Safety Danieal Manning was called for a personal foul after a whistle on a third-down play, and Rodgers threw another TD pass for a 28-10 lead.

``That's discipline,'' Kubiak said, ``and discipline starts with me.''

NOTES: Packers LB D.J. Smith and RB Brandon Saine left the game with ``significant'' knee injuries, according to the team. ... Rodgers surpassed his previous career high (5), set in the second-to-last game of last season, against Chicago. ... The Packers improved to 19-5 in Sunday night games. ... Texans WR Andre Johnson caught eight passes for 75 yards, going over 10,000 yards receiving in his career. ... The Texans made a field goal for the 16th consecutive game, a franchise record. ... The announced attendance was 71,702, a record for a regular-season game at Reliant Stadium.

---

Online:http://pro32.ap.org/poll andhttp://twitter.com/AP-NFL

Quick Links

The Lightning are matching their 4th line against Ovechkin...and it’s working

The Lightning are matching their 4th line against Ovechkin...and it’s working

When the starting lines were announced on Saturday, you may have been surprised to hear Alex Ovechkin, Evgeny Kuznetsov and Tom Wilson were starting against Chris Kunitz, Cedric Paquette and Ryan Callahan.

Because the game was in Tampa Bay, the Capitals had to give their starters first. That means Lightning coach Jon Cooper saw the Caps’ were starting their top line and decided to put out his fourth.

And it worked.

On Saturday, Paquette scored just 19 seconds into the game and Callahan scored 33 seconds into the second period. Ovechkin’s line did not manage a shot on goal for the first two periods of the game. Ovechkin did finally score, but it came late on a six-on-five with Braden Holtby pulled and it was not against the fourth line.

The fourth vs. Ovechkin matchup is something the Lightning began in Game 2. No three forwards have played more against Ovechkin at five on five in any game since Game 2 than Kunitz, Paquette and Callahan. Prior to Game 5, they matched up against Ovechkin around six to seven minutes per game. On Saturday, however, Cooper went all in.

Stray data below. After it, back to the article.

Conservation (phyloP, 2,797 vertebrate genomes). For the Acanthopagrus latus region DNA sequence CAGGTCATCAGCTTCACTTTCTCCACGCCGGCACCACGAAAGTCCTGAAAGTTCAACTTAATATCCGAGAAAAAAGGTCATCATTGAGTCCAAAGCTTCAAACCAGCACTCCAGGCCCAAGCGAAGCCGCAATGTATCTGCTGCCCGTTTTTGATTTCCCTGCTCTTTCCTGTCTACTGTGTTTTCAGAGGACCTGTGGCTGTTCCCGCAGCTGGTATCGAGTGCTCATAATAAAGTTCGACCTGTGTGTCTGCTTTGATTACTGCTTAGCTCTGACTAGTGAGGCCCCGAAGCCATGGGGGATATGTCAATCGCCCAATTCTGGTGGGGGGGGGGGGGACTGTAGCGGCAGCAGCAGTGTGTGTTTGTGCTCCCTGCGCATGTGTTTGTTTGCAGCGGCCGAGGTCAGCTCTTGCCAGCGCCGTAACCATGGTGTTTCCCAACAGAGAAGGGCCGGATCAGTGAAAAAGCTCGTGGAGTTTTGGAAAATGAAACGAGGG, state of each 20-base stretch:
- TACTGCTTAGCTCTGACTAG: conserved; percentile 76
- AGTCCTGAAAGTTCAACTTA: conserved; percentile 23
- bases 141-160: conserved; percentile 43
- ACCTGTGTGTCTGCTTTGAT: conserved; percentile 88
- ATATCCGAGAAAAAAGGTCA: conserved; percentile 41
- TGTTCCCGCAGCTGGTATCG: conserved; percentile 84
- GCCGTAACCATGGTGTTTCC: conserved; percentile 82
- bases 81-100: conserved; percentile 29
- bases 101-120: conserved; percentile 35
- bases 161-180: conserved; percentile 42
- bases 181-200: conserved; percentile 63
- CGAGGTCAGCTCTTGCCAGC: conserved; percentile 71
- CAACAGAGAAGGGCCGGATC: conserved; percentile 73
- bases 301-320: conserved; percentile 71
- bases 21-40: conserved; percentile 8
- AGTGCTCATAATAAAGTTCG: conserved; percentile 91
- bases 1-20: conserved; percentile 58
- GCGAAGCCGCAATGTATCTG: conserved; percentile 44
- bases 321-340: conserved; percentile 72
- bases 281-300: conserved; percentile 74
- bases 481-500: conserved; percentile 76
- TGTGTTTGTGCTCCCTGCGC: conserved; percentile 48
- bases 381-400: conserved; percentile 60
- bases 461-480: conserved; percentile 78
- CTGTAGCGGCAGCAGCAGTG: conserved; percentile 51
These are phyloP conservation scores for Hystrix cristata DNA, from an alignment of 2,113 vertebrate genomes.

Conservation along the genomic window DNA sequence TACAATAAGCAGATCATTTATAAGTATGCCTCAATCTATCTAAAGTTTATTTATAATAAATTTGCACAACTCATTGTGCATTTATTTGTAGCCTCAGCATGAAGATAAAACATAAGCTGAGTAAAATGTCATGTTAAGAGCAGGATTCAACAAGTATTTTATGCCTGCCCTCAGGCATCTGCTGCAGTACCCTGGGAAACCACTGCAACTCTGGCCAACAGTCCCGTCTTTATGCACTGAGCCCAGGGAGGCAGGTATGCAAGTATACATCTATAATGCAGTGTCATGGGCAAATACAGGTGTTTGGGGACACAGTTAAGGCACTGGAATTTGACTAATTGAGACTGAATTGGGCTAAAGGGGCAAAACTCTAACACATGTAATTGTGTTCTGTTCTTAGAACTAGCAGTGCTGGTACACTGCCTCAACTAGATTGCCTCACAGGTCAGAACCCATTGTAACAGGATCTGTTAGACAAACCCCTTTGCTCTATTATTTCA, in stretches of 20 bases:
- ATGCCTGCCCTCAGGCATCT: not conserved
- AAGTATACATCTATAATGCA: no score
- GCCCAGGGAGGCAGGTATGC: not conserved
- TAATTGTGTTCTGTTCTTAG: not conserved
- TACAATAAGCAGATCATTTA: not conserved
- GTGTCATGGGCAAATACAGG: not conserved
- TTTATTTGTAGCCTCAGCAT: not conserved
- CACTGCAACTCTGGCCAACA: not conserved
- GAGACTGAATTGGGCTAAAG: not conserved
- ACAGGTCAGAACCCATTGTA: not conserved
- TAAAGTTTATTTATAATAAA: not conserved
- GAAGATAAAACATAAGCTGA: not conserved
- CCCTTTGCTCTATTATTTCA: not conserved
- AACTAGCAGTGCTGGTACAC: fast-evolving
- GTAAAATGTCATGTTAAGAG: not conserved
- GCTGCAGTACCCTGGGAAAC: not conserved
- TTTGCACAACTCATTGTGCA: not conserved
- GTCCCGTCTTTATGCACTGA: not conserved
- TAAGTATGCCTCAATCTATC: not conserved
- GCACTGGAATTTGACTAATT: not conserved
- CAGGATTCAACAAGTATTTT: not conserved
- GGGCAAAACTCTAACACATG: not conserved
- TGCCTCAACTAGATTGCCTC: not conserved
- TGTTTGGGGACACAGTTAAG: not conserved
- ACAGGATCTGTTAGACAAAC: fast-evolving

At five on five play, Kunitz was on the ice against Ovechkin for 13:04, Paquette for 13:42 and Callahan for 13:46. The results speak for themselves as that line outscored Ovechkin's 2-0. In fact, for the series Ovechkin has produced six points and only two of them have come at five-on-five play.

A fourth line vs. a top line matchup is a risky move because it takes time away from your top offensive playmakers. You typically see top lines face each other or a first line against a second line because, when you line match you are letting the opposing coach dictate how much your own players play. With a fourth line matchup getting essentially top line minutes, that takes time away from players like Nikita Kucherov and Steven Stamkos.

If you look at the five-on-five time on ice for Game 5, Kucherov skated 14:06 and Stamkos 13:37 while Kunitz was on for 14:00, Callahan for 14:45 and Paquette for 14:57.

It is a risky move, but it makes sense for the Lightning. Through four games, the Capitals were the better team five-on-five, but Tampa Bay’s power play was unstoppable. Using the fourth line is a good strategy for Cooper in situations like in Game 3 and Game 4. The Lightning slowed Washington’s five-on-five production and Stamkos and Kucherov still produced enough on the power play even with reduced minutes. It also works for games like the one we saw Saturday.

In a game like Game 5 when your team jumps out to a 3-0 lead, you can afford to roll your lines even if it means giving the fourth line more minutes than the first.

You would think a fourth vs. first matchup would give the Capitals a distinct advantage, but it has not worked out that way. The fourth line has been able to stifle Ovechkin and Co. enough and the Lightning's power play has made up the production lost by the first line's reduced minutes. When the fourth line can score two goals of its own, well, that's just an added bonus.